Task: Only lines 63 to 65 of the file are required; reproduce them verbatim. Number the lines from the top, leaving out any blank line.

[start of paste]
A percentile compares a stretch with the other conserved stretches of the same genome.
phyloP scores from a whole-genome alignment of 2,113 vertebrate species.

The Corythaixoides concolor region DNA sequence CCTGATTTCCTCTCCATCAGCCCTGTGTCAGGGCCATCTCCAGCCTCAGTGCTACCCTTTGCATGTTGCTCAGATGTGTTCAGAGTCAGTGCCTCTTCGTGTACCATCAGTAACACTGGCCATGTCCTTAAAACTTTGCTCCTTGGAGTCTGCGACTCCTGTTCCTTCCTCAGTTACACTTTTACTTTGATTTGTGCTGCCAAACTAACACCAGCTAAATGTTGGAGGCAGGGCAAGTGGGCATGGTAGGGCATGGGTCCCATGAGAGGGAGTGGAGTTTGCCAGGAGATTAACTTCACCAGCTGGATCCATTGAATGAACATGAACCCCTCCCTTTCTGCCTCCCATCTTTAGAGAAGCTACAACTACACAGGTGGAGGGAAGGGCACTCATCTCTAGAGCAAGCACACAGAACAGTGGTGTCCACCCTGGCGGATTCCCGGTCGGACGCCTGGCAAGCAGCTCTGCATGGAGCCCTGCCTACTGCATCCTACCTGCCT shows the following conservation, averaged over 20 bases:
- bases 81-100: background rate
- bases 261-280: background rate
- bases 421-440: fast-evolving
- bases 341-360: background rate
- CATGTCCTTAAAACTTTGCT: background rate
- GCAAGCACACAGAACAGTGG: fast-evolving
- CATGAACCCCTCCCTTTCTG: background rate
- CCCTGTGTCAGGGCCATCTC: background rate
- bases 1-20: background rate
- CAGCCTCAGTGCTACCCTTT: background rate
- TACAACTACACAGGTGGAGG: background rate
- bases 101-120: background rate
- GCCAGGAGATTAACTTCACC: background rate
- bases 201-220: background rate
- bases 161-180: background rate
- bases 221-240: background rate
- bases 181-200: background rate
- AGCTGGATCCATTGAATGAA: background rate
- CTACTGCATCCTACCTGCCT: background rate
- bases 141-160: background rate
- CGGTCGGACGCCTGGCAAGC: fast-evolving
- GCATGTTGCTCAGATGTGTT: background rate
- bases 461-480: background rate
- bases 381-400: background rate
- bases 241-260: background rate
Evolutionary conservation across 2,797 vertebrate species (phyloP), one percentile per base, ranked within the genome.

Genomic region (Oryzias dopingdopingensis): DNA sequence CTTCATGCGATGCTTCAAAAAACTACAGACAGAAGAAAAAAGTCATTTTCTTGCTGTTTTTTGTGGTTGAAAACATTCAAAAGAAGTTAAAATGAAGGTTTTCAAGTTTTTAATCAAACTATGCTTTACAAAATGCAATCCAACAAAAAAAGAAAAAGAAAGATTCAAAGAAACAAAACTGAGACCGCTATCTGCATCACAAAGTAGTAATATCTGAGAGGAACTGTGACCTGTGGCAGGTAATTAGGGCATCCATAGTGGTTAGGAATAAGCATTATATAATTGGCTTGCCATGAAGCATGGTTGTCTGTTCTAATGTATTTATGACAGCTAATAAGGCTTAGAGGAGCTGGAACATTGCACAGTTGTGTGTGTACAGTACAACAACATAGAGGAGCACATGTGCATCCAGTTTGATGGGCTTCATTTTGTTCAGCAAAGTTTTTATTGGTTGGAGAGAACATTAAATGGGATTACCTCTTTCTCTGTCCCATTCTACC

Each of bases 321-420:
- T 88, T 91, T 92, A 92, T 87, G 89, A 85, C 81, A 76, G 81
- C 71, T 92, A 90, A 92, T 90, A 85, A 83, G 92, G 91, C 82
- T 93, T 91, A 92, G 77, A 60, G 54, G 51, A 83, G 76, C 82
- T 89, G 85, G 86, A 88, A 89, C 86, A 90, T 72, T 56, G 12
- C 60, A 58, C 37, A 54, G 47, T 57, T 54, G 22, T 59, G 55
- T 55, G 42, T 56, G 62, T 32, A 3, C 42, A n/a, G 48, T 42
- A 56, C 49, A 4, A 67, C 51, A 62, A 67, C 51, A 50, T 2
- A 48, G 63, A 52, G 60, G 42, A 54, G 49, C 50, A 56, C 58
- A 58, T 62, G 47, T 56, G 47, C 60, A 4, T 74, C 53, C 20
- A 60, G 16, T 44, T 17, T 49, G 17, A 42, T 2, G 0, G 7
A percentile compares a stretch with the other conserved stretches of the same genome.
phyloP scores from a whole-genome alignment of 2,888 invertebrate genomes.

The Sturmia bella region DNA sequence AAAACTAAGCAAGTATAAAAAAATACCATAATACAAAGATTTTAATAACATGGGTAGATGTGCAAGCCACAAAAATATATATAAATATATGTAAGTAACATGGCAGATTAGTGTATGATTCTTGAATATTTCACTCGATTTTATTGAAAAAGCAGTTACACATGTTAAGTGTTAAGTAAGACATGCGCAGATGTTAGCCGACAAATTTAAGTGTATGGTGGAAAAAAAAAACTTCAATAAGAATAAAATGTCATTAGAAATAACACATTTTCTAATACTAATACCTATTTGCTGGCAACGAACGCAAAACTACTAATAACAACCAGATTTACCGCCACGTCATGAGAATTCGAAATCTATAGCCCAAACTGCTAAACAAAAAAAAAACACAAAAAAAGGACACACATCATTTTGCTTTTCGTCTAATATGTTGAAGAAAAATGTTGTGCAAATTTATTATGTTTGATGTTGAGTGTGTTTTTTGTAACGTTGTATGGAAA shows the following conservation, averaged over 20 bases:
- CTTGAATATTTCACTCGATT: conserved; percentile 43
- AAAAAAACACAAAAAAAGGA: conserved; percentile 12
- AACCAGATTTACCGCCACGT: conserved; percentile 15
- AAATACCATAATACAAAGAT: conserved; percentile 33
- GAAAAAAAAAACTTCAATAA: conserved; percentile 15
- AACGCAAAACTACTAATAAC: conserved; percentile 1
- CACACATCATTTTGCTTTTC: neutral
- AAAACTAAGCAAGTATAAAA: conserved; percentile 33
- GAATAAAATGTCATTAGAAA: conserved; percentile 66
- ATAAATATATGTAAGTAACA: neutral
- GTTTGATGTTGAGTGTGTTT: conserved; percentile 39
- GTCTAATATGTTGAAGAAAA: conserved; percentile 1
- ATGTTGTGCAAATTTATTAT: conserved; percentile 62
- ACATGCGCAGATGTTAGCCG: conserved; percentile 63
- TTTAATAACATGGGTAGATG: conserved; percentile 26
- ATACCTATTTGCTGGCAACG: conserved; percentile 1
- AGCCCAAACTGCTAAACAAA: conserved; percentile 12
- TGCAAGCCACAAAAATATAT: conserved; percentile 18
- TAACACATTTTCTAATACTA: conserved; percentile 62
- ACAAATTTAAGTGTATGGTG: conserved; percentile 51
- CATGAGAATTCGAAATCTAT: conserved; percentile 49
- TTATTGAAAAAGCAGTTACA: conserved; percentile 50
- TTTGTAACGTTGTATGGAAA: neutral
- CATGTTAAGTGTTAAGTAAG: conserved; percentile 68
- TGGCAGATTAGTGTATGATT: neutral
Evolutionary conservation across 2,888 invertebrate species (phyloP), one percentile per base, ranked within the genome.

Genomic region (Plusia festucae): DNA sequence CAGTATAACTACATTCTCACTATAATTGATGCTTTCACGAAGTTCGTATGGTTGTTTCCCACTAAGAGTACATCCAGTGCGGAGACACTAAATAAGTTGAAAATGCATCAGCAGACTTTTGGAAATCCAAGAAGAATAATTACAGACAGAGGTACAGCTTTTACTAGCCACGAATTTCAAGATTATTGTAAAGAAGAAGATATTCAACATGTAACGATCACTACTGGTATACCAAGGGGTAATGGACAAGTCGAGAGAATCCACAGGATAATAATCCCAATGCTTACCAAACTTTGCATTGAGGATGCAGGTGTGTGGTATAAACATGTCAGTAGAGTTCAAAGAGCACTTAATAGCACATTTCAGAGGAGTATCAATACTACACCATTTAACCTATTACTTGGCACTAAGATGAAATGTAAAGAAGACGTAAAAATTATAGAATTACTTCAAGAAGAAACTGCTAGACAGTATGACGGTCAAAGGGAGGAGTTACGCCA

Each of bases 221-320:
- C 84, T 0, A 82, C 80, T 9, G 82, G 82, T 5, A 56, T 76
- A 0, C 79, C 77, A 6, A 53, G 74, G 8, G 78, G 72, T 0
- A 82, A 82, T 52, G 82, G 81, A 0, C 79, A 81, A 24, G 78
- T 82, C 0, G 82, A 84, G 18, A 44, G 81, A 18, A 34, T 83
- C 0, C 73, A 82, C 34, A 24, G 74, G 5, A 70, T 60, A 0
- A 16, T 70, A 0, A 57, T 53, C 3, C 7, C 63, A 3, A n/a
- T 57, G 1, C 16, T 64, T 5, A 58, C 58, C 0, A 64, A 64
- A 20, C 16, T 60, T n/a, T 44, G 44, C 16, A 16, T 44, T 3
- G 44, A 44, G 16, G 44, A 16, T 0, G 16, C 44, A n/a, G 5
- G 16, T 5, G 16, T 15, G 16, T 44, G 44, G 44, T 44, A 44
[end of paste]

- TAACACATTTTCTAATACTA: conserved; percentile 62
- ACAAATTTAAGTGTATGGTG: conserved; percentile 51
- CATGAGAATTCGAAATCTAT: conserved; percentile 49